Airbus and the Civil Aviation Administration of China (CAAC) Air Traffic Management Bureau signed an agreement to cooperate on modernizing China’s air traffic management (ATM) system with the goal of improving air transport capacity and efficiency. Led by Airbus’s ProSky ATM subsidiary, the ATM initiative accompanies a broader collaboration between Airbus and the CAAC on aviation safety, a five-year extension of which the parties announced last Friday.
According to a joint announcement on September 4, the signatories will start four projects this year in the areas of air traffic flow management; airport collaborative decision making (CDM); required navigation performance (RNP) implementation at Chengdu Airport; and instrument landing system (ILS) performance improvement at Beijing Capital Airport. Airbus and the CAAC air traffic bureau signed a similar agreement in 2010 covering research and development, validation and deployment of ATM technologies.
Aviation authorities continue to work on ATM technologies and procedures in China and the Asia-Pacific region as a whole to prepare for the expected growth in air traffic. In July, the International Civil Aviation Organization (ICAO) opened a regional sub-office in Beijing “dedicated to improving the effectiveness and efficiency of Asia-Pacific regional ATM.” The new office complements ongoing and higher-level work undertaken through the ICAO Asia and Pacific regional office in Bangkok, and responds to the region’s projected ATM and airspace capacity challenges, the organization said.
ICAO predicts that international revenue passenger kilometers (RPKs) in the Asia-Pacific region, a measure of the number of paying passengers multiplied by the distance traveled, will double that of North America by the end of the next decade, CAAC administrator Li Jiaxiang said during the Beijing office opening. “China is expected to contribute the largest portion of the aforementioned volume,” he added.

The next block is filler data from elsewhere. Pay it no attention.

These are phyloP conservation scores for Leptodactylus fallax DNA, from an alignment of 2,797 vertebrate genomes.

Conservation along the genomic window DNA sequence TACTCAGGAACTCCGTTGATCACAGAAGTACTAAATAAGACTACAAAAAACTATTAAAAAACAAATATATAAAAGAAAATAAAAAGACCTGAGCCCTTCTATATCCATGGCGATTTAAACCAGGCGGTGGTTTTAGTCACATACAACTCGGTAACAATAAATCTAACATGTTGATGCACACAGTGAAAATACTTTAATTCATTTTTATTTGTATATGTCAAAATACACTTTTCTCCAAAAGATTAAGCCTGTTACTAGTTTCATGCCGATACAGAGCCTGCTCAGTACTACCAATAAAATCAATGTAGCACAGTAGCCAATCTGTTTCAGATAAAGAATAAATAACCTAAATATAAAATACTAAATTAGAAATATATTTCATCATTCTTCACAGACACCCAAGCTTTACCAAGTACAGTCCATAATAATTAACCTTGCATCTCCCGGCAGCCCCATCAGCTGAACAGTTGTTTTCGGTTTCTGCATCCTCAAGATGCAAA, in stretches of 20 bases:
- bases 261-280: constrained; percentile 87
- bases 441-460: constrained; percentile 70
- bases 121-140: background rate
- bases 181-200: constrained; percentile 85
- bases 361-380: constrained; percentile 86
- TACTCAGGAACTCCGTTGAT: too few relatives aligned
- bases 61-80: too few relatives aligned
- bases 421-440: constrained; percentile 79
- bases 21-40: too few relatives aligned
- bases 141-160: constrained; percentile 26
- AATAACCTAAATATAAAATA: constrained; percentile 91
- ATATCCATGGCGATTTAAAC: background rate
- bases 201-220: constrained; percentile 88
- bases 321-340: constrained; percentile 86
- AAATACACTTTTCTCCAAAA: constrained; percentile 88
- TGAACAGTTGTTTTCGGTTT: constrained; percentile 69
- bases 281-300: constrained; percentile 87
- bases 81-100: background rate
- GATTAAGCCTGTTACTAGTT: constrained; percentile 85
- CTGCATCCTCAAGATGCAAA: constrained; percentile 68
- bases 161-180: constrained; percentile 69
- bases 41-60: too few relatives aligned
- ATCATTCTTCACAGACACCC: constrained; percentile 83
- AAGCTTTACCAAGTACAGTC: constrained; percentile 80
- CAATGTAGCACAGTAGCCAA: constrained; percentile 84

Airbus started operations at an A320 final assembly line in Tianjin, China, in August 2008 as part of a joint venture with China Aviation Industry and the Tianjin Free Trade Zone. It delivered the first aircraft assembled in Tianjin to Sichuan Airlines. More recently, its Airbus ProSky member companies have announced new inroads on the ATM front. In July, Virginia-based subsidiary Metron Aviation said it won a contract from the Asia Pacific Economic Cooperation organization to study ways of reducing aviation fuel consumption through CDM procedures. Metron announced a separate contract from Airservices Australia for the next phase of Australia’s CDM program.
In April, the CAAC and Airbus ProSky subsidiary Quovadis announced the completion of “RNP to ILS” and public RNP authorization required procedures at Zhangjiajie Airport in Hunan province, China. The designers used a China Southern Airlines A320 to validate the procedures.